Can 1901 Constitution affect race for governor?
By Bob Blalock -- The Birmingham News
October 25, 2009, 5:45AM

Is U.S. Rep. Artur Davis crazy like a fox? Or just crazy?

The question comes to mind after reading an Associated Press story in The News on Tuesday that Davis is the only one of eight major gubernatorial candidates in both political parties who supports letting a convention of citizens write a new constitution for Alabama.

"There's a reason why Congressman Davis is alone in calling for a constitutional convention: It's a bad idea," state Treasurer Kay Ivey, a Republican gubernatorial candidate, told The AP's Phillip Rawls.

It's a bad idea, several candidates told The AP, because special interests would hijack a convention, and Alabama would wind up with a new constitution that legalizes gambling and raises taxes. Some candidates, such as Democratic Agriculture Commissioner Ron Sparks and Republican Bradley Byrne, say they favor a new constitution but would allow the Legislature to revise it article by article. Byrne said he would appoint a task force to recommend changes to the Legislature for the rewrite, which voters would have to approve. Other candidates, such as Republicans Roy Moore and Bill Johnson, like the current document just fine.

Never mind that the 1901 Constitution was written by white supremacists who, through unjust restrictions, rid the state's voting rolls of blacks and poor whites. Or that the drafters wanted to constrict and concentrate government in Montgomery, where a coven of special-interest masters could more easily call the shots in the Legislature. Or that the constitution withholds power from local governments, which best know how to deal with local issues. Or that, in the ultimate irony, the constitution was approved only through the massive fraud of thousands of falsified black voter returns.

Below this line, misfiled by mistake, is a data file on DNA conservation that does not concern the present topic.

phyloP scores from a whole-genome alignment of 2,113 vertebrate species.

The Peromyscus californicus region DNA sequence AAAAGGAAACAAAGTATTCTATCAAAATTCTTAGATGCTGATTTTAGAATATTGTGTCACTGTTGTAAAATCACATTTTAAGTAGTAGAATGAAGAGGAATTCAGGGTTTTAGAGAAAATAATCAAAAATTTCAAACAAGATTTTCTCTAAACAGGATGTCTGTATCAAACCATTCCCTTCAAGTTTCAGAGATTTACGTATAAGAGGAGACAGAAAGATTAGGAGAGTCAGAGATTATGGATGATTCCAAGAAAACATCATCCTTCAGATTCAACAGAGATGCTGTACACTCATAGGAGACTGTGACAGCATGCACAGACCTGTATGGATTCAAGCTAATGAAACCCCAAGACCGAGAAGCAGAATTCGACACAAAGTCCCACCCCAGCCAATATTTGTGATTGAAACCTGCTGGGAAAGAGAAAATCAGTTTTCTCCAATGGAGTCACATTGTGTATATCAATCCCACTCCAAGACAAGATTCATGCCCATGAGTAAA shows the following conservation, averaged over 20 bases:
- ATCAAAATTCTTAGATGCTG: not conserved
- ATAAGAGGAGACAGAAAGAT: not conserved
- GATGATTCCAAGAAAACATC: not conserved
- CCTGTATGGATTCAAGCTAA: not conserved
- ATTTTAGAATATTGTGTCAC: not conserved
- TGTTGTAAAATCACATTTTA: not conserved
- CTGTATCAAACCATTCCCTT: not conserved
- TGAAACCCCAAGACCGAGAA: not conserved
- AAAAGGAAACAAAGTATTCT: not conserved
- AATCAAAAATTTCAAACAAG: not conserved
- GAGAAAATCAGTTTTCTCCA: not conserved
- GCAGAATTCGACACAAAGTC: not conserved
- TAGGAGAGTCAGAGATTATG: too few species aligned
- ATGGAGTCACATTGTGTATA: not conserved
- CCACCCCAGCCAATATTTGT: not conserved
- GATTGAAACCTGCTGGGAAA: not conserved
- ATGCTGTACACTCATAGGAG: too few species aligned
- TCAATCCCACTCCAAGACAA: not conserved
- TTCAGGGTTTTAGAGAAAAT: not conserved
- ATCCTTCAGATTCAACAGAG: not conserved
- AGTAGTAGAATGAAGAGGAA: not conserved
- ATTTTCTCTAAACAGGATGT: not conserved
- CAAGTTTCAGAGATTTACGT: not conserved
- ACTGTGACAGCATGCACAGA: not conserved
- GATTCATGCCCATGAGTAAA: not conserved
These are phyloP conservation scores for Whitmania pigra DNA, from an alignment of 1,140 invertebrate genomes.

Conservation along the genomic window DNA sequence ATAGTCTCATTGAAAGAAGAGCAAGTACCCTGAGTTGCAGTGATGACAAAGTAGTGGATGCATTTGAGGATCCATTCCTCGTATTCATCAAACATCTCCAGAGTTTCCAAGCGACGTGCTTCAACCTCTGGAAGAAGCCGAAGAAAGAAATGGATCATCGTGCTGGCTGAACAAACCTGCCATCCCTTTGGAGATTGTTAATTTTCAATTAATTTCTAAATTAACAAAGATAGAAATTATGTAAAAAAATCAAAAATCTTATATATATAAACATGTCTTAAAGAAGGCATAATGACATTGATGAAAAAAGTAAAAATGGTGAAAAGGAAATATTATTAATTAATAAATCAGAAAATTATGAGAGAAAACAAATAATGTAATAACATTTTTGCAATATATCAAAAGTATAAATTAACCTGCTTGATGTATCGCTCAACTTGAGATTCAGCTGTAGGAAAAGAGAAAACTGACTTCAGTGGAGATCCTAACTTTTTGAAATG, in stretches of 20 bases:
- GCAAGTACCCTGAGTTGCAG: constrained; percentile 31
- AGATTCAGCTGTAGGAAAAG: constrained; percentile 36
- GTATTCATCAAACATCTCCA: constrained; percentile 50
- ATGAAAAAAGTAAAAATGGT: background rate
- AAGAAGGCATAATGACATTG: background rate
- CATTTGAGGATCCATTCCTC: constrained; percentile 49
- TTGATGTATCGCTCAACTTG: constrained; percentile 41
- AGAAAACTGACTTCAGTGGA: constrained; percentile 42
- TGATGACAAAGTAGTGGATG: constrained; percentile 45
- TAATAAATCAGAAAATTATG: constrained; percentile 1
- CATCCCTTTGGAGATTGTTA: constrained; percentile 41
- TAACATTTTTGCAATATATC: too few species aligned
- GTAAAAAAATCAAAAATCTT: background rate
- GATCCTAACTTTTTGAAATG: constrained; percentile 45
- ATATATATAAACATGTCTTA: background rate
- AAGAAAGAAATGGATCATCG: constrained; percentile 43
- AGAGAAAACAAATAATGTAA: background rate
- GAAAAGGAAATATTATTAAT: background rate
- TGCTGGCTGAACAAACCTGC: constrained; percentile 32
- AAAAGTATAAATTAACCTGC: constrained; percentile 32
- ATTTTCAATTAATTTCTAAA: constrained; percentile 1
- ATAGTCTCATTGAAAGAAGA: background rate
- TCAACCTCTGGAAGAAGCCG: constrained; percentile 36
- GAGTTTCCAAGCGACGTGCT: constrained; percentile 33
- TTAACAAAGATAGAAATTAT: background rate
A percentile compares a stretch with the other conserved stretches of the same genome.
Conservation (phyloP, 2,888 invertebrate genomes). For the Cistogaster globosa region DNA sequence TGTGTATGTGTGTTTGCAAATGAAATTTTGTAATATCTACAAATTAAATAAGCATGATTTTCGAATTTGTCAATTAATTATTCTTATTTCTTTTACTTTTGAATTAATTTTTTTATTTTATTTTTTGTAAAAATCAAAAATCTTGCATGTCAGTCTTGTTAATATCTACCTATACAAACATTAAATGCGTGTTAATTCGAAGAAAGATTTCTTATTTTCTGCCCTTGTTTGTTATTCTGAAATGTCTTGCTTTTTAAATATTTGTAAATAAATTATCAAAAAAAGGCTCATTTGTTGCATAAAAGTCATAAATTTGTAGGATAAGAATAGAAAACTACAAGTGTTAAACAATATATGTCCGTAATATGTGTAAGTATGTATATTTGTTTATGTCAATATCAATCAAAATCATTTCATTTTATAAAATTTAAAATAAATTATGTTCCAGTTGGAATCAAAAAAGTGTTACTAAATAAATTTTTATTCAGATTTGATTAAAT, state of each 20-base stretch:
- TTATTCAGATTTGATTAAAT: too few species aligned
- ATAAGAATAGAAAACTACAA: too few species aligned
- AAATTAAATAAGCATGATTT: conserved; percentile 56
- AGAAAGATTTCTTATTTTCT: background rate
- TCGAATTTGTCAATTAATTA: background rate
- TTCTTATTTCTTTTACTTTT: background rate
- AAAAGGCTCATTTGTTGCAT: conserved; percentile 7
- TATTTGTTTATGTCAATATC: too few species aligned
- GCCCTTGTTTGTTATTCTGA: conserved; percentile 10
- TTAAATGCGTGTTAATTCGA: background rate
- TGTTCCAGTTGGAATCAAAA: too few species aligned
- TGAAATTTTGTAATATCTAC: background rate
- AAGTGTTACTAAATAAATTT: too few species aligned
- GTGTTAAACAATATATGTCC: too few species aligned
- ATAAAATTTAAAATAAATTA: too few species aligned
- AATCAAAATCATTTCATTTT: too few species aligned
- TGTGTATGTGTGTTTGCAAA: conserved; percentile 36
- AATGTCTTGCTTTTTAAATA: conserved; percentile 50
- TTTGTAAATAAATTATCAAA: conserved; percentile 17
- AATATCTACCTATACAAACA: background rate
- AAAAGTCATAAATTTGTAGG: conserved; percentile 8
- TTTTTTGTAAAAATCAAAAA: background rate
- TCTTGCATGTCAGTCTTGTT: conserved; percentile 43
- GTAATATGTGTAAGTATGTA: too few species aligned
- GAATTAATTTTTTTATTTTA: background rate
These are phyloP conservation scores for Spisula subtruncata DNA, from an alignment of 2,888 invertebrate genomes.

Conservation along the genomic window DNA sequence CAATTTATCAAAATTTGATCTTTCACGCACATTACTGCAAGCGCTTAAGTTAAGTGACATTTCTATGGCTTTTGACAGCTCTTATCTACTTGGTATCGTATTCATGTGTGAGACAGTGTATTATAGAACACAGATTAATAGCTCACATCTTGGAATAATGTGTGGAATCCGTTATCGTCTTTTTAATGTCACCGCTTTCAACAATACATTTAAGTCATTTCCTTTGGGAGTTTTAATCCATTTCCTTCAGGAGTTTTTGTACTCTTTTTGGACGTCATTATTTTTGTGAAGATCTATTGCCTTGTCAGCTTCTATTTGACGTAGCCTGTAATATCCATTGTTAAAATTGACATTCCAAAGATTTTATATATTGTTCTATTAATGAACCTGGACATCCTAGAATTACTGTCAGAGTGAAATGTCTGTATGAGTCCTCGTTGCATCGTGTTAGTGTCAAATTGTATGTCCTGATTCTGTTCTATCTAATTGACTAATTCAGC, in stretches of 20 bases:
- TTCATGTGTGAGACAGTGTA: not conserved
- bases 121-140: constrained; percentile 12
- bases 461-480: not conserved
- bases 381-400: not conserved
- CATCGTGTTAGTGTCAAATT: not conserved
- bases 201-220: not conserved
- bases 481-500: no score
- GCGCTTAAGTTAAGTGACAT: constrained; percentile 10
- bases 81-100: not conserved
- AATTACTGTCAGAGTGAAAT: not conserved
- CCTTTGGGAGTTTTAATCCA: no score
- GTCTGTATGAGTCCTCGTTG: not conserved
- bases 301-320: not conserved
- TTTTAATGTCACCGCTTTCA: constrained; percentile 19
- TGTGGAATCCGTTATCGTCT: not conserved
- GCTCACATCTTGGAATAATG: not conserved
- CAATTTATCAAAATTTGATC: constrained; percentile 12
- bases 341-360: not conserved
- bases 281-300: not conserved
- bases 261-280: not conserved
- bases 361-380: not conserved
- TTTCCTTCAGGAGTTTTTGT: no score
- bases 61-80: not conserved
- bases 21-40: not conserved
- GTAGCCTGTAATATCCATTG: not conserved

This newspaper's editorial page has argued for many years that Alabama desperately needs a new constitution to replace the grievously flawed 1901 model, and that a convention of citizens is the best way to do it. (Is there anything sillier than blasting a citizens' convention for fear of special-interest control while touting a constitutional fix by a Legislature dominated by those same special interests? At least the resolution that lets voters decide whether to allow a convention and outlines the process for electing citizen delegates has safeguards that limit the influence of special interests.)

Right on issue

Davis alone among the gubernatorial candidates is right on this issue. But is he right politically?

Running on a platform that includes support for a new constitution written by Alabamians will warm the hearts of do-gooders and editorial writers around the state, but will it sway large numbers of voters?

Gerald Johnson, who runs the Alabama Education Association's well-regarded Capital Survey Research Center, said constitution reform as a stand-alone issue "does not have any great political value."

"But if it's placed in the context of the distrust of government, the cynicism on the part of voters over government, politics, politicians and the political process, and the constitution has something to do with restoring a more proper order, that does resonate," Johnson said.

Ask Davis about the political value of taking on constitution reform, and it's clear he has in mind what Johnson suggests: arguing the link between a new constitution and curing what ails government.

"If constitution reform is coupled with a case for progress, with a case for education reform, with a case for economic development, with a case for ethics reform, with a case for resistance to special-interest groups, that's not only powerful, it can be a platform for an agenda that changes politics in Alabama," Davis said.

Done right, that might sway some voters. But there's another, simpler message that may work just as well. It's all about trust, said Lenora Pate, who chairs the Alabama Citizens for Constitutional Reform, a group trying to grow grass-roots support for a citizens convention.

"It's just amazing, isn't it, that (candidates) want to trust the people and ask them to vote for them, but they don't want to trust us to vote on this issue," she said. "Something is inherently inconsistent with that."

Davis can argue he's the only candidate for governor who trusts voters. He would be right.

Bob Blalock is editorial page editor of The News. E-mail:

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